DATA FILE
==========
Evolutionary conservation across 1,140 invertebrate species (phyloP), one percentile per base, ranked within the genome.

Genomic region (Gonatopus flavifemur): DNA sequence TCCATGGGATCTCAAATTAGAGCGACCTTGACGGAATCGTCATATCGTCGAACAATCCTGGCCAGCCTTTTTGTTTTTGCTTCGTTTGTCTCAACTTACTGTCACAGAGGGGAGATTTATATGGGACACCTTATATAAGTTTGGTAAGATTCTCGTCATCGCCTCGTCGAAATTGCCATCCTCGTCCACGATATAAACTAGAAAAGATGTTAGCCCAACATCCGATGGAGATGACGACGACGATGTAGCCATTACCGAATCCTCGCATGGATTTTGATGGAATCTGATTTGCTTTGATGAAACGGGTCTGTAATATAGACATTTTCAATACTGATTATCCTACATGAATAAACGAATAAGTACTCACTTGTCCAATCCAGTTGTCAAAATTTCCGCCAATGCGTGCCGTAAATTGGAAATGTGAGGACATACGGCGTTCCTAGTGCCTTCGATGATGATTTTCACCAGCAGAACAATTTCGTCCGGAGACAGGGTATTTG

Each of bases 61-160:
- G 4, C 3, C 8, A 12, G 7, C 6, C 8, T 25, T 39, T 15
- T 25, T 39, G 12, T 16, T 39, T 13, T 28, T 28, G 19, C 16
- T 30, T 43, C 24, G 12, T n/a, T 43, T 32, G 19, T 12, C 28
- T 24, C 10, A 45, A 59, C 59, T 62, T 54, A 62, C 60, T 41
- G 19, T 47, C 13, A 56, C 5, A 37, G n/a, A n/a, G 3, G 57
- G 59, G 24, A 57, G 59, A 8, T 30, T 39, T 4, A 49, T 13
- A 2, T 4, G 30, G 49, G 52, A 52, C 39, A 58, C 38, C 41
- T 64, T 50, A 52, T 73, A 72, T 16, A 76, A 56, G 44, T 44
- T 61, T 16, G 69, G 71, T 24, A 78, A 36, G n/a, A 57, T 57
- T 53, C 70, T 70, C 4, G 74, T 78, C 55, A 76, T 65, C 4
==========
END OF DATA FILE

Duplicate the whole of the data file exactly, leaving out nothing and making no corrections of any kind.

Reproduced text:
Evolutionary conservation across 1,140 invertebrate species (phyloP), one percentile per base, ranked within the genome.

Genomic region (Gonatopus flavifemur): DNA sequence TCCATGGGATCTCAAATTAGAGCGACCTTGACGGAATCGTCATATCGTCGAACAATCCTGGCCAGCCTTTTTGTTTTTGCTTCGTTTGTCTCAACTTACTGTCACAGAGGGGAGATTTATATGGGACACCTTATATAAGTTTGGTAAGATTCTCGTCATCGCCTCGTCGAAATTGCCATCCTCGTCCACGATATAAACTAGAAAAGATGTTAGCCCAACATCCGATGGAGATGACGACGACGATGTAGCCATTACCGAATCCTCGCATGGATTTTGATGGAATCTGATTTGCTTTGATGAAACGGGTCTGTAATATAGACATTTTCAATACTGATTATCCTACATGAATAAACGAATAAGTACTCACTTGTCCAATCCAGTTGTCAAAATTTCCGCCAATGCGTGCCGTAAATTGGAAATGTGAGGACATACGGCGTTCCTAGTGCCTTCGATGATGATTTTCACCAGCAGAACAATTTCGTCCGGAGACAGGGTATTTG

Each of bases 61-160:
- G 4, C 3, C 8, A 12, G 7, C 6, C 8, T 25, T 39, T 15
- T 25, T 39, G 12, T 16, T 39, T 13, T 28, T 28, G 19, C 16
- T 30, T 43, C 24, G 12, T n/a, T 43, T 32, G 19, T 12, C 28
- T 24, C 10, A 45, A 59, C 59, T 62, T 54, A 62, C 60, T 41
- G 19, T 47, C 13, A 56, C 5, A 37, G n/a, A n/a, G 3, G 57
- G 59, G 24, A 57, G 59, A 8, T 30, T 39, T 4, A 49, T 13
- A 2, T 4, G 30, G 49, G 52, A 52, C 39, A 58, C 38, C 41
- T 64, T 50, A 52, T 73, A 72, T 16, A 76, A 56, G 44, T 44
- T 61, T 16, G 69, G 71, T 24, A 78, A 36, G n/a, A 57, T 57
- T 53, C 70, T 70, C 4, G 74, T 78, C 55, A 76, T 65, C 4